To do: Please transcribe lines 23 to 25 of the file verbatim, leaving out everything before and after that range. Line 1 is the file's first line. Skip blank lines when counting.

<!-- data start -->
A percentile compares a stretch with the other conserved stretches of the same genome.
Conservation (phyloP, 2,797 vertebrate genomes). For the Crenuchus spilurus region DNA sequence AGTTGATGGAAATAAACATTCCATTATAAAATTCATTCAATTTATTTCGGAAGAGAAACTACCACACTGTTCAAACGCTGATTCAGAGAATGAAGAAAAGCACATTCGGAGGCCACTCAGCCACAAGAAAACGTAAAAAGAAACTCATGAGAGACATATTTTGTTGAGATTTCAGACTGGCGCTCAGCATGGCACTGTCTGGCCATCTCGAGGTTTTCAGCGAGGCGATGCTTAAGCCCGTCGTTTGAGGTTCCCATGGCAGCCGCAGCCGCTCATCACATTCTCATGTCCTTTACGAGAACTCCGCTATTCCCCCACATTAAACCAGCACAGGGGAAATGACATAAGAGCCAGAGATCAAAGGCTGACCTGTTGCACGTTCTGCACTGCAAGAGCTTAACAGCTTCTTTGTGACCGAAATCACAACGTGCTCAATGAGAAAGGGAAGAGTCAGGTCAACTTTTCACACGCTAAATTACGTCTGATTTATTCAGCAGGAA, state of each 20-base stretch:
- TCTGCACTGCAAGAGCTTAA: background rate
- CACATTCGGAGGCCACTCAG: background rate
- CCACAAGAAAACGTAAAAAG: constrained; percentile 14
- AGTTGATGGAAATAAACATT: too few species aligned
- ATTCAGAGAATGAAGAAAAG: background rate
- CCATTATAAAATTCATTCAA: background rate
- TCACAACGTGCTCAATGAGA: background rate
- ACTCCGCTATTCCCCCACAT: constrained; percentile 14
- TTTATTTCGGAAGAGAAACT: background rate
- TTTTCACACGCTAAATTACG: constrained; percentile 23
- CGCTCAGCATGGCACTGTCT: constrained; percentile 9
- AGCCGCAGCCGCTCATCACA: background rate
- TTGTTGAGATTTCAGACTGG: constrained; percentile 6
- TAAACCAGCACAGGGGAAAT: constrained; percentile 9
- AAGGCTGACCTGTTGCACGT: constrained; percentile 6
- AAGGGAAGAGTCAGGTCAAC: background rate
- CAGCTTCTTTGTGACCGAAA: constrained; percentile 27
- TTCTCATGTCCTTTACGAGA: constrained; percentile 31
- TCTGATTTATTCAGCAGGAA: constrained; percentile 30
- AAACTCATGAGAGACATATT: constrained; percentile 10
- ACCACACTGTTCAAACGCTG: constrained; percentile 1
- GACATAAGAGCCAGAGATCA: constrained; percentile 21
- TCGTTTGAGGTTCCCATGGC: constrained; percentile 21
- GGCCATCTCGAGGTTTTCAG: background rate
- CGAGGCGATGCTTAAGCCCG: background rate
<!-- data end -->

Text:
- ACCACACTGTTCAAACGCTG: constrained; percentile 1
- GACATAAGAGCCAGAGATCA: constrained; percentile 21
- TCGTTTGAGGTTCCCATGGC: constrained; percentile 21